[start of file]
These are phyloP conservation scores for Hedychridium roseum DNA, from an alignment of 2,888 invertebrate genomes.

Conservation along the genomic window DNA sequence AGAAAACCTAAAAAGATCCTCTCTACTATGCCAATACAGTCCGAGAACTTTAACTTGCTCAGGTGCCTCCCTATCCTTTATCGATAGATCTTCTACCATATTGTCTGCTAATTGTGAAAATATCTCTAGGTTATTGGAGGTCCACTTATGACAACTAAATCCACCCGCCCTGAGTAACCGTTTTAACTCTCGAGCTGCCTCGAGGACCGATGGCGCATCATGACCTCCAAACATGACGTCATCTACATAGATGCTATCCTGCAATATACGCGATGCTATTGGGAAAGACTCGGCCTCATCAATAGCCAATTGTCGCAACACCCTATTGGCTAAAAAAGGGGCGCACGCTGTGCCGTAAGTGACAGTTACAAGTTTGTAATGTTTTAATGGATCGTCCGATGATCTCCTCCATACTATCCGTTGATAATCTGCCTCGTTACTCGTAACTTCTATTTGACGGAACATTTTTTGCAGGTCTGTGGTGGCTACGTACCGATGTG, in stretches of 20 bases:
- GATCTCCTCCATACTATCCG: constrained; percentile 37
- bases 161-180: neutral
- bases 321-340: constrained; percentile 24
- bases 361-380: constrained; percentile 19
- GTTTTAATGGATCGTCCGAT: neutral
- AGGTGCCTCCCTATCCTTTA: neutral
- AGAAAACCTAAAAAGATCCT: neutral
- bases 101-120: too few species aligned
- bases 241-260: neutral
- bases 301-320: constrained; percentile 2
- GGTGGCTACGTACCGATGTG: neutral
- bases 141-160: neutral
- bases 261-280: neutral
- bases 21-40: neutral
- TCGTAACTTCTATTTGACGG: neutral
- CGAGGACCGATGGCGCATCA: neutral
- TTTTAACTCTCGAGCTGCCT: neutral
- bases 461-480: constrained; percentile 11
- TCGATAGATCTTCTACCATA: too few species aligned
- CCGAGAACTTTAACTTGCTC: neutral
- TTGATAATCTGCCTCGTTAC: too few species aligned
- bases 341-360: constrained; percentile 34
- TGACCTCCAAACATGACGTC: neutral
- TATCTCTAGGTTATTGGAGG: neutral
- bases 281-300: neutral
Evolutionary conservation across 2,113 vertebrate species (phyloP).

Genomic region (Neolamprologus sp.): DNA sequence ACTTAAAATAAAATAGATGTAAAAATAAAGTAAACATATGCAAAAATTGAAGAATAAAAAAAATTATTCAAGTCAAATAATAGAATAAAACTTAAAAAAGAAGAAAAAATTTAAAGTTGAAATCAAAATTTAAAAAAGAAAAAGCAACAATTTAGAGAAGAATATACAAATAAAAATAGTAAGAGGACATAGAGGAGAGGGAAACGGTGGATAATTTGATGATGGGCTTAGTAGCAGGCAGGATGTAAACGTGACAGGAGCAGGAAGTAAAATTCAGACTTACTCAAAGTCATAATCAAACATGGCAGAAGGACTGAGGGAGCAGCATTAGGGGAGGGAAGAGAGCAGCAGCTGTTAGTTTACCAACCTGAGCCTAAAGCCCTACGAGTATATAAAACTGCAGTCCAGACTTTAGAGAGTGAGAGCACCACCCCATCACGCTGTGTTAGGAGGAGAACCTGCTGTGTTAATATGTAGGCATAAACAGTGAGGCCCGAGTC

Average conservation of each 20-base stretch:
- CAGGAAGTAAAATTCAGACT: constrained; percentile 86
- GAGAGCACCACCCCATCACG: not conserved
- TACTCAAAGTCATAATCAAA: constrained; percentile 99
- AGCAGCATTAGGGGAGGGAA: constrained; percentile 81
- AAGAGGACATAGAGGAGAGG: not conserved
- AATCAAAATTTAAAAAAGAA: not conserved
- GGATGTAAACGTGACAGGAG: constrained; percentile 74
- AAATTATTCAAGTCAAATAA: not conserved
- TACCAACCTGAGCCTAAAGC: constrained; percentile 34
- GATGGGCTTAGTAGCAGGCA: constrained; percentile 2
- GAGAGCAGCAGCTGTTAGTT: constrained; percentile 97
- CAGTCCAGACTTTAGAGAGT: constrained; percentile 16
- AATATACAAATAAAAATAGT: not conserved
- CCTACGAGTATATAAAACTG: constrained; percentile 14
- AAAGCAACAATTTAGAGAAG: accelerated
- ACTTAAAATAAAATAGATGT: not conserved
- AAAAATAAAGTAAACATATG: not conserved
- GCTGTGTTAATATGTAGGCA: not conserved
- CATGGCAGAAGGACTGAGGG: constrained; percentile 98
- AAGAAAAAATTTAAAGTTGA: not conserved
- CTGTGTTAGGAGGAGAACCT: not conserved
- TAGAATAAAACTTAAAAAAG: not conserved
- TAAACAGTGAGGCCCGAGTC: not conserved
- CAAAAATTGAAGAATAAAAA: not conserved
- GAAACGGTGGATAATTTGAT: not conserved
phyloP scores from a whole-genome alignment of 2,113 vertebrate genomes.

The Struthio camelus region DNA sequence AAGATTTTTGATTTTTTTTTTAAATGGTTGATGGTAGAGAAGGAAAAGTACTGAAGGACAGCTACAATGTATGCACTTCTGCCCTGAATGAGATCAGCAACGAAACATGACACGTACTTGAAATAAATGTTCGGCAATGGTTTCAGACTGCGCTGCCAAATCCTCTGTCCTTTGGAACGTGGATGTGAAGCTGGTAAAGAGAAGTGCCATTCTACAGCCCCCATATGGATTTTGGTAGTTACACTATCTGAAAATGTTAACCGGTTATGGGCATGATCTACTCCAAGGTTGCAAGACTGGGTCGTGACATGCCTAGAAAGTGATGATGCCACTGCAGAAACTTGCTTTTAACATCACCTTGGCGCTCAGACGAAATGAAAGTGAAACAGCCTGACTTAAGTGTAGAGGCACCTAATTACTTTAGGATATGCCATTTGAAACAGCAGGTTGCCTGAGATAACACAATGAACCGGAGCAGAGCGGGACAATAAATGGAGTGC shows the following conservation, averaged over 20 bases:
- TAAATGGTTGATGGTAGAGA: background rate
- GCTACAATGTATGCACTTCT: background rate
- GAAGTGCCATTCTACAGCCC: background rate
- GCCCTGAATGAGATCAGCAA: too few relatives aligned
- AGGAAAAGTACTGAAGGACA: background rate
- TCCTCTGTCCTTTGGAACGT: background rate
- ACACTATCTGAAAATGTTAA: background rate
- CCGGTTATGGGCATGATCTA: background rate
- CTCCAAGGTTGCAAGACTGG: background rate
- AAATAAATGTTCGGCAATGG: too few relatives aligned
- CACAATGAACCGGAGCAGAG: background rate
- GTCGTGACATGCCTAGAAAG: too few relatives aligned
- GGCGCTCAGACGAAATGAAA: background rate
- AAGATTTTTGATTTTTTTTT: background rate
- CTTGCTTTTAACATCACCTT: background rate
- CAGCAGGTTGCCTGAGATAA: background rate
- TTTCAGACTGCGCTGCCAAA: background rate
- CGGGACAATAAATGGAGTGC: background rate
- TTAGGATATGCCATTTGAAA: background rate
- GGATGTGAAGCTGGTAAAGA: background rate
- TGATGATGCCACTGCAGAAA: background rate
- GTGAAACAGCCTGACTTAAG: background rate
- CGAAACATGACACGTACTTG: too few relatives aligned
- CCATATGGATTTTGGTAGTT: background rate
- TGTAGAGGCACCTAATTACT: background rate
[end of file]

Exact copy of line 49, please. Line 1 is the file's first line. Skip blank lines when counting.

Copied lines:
- CATGGCAGAAGGACTGAGGG: constrained; percentile 98